Friday, August 12, 2016

Tonight's Movie: Ridin' for Justice (1932)

Time to watch another Buck Jones Western!

Tonight's Jones film was a very interesting pre-Code Western romance, RIDIN' FOR JUSTICE (1932).

Jones plays Buck Randall, a happy-go-lucky cowhand who's not serious about very much until he meets Mary Slyde (Mary Doran). Buck and Mary "meet cute" when Buck chooses her home to hide out from Marshal Joseph Slyde (Russell Simpson) -- who happens to be Mary's husband.

Buck hadn't really done much wrong, it's just the marshal wanted Buck to hand over his gun when he was in town and Buck wasn't going to stand for it. This made quite an enemy out of the marshal, a man with a big ego.

Mary had married Joseph to escape a bad home situation with her stepfather, but she went from the frying pan into the fire, stuck in a loveless marriage cooking and cleaning for a much older man who treats her as an idiot housekeeper.

While the marshal is out hunting for Buck, Mary and Buck attend a masked dance where they confess their love for one another, and Mary decides to return East and obtain a divorce. There's an unexpected calamity later that night when Mary shoots lecherous Deputy Frame (Walter Miller) to protect herself, and the death is pinned on Buck, with Mary's husband all too eager to hang him.

With its theme of forbidden love, this was quite a different storyline from your typical Western. The movie probably couldn't have been made just a couple of years later, once enforcement of the Production Code kicked in.

Even so, the storyline is handled delicately, with Buck and Mary agreeing that she must seek a divorce before they can be together. They don't so much as kiss, but the story is all the more powerful and touching for the restrained, romantic way it's told.

This is the fourth Jones film I've seen and to date they've all been well-made winners with unique plots. I'm very much looking forward to seeing more. The wonderful thing about movies is that no matter how many films you've seen, there are always exciting new discoveries to be made and enjoyed.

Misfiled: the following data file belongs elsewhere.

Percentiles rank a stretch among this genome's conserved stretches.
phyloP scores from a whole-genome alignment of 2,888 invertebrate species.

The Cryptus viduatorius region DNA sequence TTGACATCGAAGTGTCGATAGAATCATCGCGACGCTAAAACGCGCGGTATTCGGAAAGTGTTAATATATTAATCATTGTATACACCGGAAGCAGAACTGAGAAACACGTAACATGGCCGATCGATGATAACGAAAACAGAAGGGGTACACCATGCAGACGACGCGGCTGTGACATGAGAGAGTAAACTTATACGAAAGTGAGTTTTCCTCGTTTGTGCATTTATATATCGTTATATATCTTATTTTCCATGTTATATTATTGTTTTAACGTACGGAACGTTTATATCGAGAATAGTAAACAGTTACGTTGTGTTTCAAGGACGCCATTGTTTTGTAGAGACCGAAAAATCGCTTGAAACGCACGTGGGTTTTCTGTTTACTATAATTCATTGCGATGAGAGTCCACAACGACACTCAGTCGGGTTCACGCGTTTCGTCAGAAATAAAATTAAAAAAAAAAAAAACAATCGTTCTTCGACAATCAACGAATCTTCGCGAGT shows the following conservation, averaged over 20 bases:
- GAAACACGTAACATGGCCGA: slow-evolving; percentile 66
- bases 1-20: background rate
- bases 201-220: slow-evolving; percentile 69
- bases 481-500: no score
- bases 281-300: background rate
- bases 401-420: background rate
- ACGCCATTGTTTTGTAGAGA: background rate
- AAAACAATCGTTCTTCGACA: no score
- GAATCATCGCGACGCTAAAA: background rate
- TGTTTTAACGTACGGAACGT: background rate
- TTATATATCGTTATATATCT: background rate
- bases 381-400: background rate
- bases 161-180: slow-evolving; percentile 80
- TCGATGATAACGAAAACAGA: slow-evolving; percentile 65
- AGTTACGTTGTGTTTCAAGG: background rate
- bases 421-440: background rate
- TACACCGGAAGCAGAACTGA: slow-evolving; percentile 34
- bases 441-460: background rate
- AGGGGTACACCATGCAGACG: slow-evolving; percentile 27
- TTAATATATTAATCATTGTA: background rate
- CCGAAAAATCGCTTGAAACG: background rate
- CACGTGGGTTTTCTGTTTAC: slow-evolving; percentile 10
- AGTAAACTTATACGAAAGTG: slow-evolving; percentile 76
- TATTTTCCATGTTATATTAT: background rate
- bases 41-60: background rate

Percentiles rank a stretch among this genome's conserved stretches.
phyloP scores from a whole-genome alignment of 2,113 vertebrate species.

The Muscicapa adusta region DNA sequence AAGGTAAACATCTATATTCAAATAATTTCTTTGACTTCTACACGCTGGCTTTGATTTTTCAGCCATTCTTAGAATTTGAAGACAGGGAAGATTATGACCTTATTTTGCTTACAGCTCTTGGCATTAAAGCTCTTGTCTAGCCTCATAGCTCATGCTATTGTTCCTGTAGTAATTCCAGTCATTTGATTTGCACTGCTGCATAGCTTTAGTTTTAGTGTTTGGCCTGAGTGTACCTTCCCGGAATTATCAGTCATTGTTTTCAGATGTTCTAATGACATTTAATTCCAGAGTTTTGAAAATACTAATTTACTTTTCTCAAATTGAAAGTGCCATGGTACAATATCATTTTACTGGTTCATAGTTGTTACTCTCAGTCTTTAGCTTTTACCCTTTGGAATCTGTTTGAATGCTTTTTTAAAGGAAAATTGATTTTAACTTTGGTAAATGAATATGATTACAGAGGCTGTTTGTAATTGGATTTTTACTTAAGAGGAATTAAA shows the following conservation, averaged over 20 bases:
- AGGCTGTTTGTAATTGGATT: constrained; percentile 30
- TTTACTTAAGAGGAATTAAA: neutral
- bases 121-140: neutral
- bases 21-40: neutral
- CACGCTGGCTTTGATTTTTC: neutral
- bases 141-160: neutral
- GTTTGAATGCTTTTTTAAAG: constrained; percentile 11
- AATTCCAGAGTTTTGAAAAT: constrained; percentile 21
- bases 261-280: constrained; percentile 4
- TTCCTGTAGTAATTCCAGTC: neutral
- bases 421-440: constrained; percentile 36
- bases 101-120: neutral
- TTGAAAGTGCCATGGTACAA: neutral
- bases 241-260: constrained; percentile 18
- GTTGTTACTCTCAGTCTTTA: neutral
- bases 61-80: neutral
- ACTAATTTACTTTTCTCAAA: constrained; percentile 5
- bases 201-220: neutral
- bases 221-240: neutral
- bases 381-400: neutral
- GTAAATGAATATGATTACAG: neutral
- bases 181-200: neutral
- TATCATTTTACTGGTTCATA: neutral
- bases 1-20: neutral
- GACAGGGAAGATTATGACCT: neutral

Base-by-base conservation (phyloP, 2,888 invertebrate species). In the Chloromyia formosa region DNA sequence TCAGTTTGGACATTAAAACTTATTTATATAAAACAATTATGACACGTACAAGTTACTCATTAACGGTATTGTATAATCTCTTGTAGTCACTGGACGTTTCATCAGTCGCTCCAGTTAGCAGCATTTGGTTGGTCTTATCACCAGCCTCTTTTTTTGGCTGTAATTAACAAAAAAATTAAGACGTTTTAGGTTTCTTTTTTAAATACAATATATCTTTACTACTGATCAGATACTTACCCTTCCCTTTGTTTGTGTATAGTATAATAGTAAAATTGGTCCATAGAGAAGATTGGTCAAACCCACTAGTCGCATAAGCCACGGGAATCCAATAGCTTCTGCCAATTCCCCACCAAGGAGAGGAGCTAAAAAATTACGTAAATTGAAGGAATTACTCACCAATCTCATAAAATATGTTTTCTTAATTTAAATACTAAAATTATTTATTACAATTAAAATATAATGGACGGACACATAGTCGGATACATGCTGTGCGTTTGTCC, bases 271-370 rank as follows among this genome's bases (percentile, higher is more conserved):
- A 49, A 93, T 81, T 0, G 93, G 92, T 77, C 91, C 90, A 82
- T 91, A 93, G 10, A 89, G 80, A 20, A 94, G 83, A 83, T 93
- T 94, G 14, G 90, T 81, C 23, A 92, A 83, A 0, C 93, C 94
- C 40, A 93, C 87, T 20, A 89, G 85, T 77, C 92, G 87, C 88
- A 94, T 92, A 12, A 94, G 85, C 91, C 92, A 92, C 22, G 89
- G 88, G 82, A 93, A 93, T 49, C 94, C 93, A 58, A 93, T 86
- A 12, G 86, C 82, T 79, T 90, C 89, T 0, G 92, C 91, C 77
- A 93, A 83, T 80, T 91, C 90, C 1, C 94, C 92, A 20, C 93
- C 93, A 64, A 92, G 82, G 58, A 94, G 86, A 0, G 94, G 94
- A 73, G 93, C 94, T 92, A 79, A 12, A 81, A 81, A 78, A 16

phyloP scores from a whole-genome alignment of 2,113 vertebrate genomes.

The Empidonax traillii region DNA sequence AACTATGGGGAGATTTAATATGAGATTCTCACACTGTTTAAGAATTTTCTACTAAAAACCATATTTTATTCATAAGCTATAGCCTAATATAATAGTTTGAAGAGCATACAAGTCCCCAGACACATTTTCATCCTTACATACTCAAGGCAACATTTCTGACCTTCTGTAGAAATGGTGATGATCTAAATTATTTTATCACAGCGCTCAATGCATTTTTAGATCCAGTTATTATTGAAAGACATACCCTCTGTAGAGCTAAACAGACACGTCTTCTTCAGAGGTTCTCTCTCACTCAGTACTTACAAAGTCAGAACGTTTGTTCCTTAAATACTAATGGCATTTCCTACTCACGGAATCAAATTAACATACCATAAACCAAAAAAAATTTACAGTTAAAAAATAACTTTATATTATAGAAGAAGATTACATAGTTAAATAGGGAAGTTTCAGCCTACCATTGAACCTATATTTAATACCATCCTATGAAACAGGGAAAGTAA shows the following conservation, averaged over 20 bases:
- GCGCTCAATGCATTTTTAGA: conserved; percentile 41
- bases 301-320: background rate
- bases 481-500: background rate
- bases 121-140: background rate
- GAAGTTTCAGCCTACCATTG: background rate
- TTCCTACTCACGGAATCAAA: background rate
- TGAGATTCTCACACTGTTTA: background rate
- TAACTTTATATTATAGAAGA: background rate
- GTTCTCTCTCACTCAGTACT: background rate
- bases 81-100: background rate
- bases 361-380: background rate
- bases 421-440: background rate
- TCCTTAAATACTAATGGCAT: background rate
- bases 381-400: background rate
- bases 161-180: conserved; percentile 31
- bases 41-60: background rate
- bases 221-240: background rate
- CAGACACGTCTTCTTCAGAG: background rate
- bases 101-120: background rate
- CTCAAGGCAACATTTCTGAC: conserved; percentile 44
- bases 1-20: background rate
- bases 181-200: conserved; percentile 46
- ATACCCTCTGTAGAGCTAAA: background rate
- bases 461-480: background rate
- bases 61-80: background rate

RIDIN' FOR JUSTICE was directed by D. Ross Lederman from a script by Harold Shumate. It was filmed by Benjamin Kline. The running time is 61 minutes.

I saw RIDIN' FOR JUSTICE thanks to it recently airing on getTV.

Previous reviews of Buck Jones Westerns: UNKNOWN VALLEY (1933), THE MAN TRAILER (1934), and BOSS OF LONELY VALLEY (1937).

7 Comments:

Blogger john knight said...

Firstly,let me thank you so much for giving me the opportunity
to see this film and secondly for your great write up on this little gem.
As you note,I found the Pre-Code elements most interesting.
I loved the beginning where we are treated to a lovely bucolic scene,
horses grazing peacefully,a dog and cat sitting together in total harmony,
then all hell breaks loose as Buck swings into two fisted action.
Ross Lederman like Lambert Hillyer is a most interesting B picture director.
I'd love to see more of his Tim McCoy Westerns and crime programmers.
If only the Sony MOD series was still going strong we would be able to
see pristine copies of these rare films. I wonder what went wrong with Sony's
MOD series which has now virtually come to a halt

5:59 AM  
Blogger Kristina Dijan said...

Really enjoying your Jones reviews, nothing like finding a whole new actor/series to dig into-- you've inspired me to watch the ones I have of his!